TribLIVE

| AandE


 
Larger text Larger text Smaller text Smaller text | Order Photo Reprints

Seton Hill production of 'The House of Bernarda Alba' designed to give pause

The cast of Seton Hill University's 'The House of Bernarda Alba' rehearse a scene. Credit: Seton Hill University

About Candy Williams
Details

‘The House of Bernarda Alba'

Presented by: Seton Hill University Theatre and Dance Program

When: Friday-Nov. 17 at 8 p.m. Thursdays-Saturdays, 2 p.m. this Saturday and 10:30 a.m. Nov. 14

Admission: $16; student and group rates available

Where: William Granger Ryan Theatre, Performing Arts Center, 100 Harrison Ave., Greensburg

Details: 724-552-2929 or www.setonhilltheatre.com

Daily Photo Galleries


By Candy Williams

Published: Thursday, Nov. 8, 2012, 8:53 p.m.

In “The House of Bernarda Alba,” listening to what the characters are not saying is almost more important than the dialogue, according to Lisa Ann Goldsmith, director of Seton Hill University's Theatre and Dance Program production.

The drama by Spanish playwright Federico Garcia Lorca, which opens this weekend in Greensburg, explores the repression of passion and the repression of women by society — and by other women. The all-female cast features Natalie Spanner of Bethel Park, a junior theater-performance major at Seton Hill, as Bernarda Alba, the mother of five grown women in Andalusia, Spain, during the 1930s.

“At the beginning of the play, she is widowed for the second time, and the audience witnesses her dealing with being the definitive matriarch of her household,” Spanner says. “She is a tough woman, authoritative and unyielding.”

Spanner says she has struggled to find sympathy for her character in all that she does to herself and to her family.

“The most difficult part of this play, for me, was finding and, then, using the ugliest parts of myself to bring truth to this character. Bernarda has been a hard woman to maneuver,” she says.

Anna McDunn of McCandless, a sophomore dance major, plays Angustias, the oldest of Alba's five daughters and the only child from her mother's first marriage. This, combined with the fact that both husbands left the majority of their inheritance to her, creates a great deal of tension between Angustias and her sisters.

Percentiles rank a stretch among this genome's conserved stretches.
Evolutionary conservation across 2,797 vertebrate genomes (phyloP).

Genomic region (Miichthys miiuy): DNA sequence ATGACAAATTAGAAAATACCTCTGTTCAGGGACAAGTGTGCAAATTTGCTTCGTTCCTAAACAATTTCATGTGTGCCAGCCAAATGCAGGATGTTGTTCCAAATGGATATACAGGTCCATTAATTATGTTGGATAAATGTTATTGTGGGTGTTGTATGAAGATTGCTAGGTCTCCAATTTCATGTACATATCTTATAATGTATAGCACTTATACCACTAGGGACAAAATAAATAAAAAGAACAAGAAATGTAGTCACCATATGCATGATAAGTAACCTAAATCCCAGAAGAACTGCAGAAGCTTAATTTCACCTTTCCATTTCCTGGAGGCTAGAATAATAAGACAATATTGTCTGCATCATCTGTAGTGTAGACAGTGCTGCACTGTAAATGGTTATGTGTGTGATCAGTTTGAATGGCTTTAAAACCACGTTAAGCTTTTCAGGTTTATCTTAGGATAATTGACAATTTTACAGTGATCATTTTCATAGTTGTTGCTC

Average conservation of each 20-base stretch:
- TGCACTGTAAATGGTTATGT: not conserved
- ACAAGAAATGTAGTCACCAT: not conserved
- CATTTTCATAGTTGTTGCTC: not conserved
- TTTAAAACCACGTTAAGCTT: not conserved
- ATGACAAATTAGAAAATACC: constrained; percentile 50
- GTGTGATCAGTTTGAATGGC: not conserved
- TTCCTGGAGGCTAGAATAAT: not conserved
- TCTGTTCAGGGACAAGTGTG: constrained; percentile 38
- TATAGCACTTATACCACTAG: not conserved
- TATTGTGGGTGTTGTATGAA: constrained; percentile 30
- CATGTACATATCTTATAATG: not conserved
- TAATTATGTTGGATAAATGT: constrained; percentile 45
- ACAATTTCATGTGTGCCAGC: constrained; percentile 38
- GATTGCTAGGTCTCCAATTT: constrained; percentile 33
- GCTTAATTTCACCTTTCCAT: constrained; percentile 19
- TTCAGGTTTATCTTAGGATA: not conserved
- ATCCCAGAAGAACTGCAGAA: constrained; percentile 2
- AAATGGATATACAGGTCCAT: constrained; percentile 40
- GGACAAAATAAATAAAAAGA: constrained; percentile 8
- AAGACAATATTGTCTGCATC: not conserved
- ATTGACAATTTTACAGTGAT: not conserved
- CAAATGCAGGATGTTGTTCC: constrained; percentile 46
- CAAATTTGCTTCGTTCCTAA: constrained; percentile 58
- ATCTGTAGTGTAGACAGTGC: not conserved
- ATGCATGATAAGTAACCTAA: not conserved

“Tension evolves into outright animosity when the sisters learn of Angustias' engagement to a much younger and more eligible man,” McDunn says.

Emily Urbaniak of Pittsburgh portrays another daughter, Magdalena, and says the drama includes some intense moments and it should make people think.

“We can all relate to issues within a family, the bond of sisters, or friends, and how we interact with each other, but more importantly, the secrets we keep and what we try to hide from each other. I think that this play will make everyone reflect on their own relationships, especially the women who come to see the show,” Urbaniak says.

Goldsmith says one of her most important goals as director of the Seton Hill production is to help the young women in the play to understand how the repression of passion can have a profound effect on the soul. She hopes that audiences will take away “at least one concept that makes them each think, and pause, perhaps a little longer, the next time their words or actions affect more than just them.”

Candy Williams is a contributing writer for Trib Total Media.

 

 
 


Show commenting policy

Most-Read Stories

  1. Garden Q&A: Firecracker vine OK for trellis?
  2. Kovacevic: Still waiting on Malkin, Crosby
  3. Timing right for Armstrong Hall of Fame inductee Perroz
  4. Shale oil, gas drilling boom wins favor with labor unions, thwarting environmentalists
  5. Kittanning man part of wrestling show benefitting Ford City Summerfest
  6. Fleury a bright spot among struggling Penguins in playoffs
  7. Rossi: Lack of together time showing for Penguins’ defense
  8. LaBar: Did WWE referee know finish to Undertaker match?
  9. Gov. Corbett’s re-election campaign ‘unflappable’ amid challenges, criticism
  10. Mailings from Pa. incumbents to potential new constituents under fire
  11. Population expansion in Western Pennsylvania hinges on immigrants
Subscribe today! Click here for our subscription offers.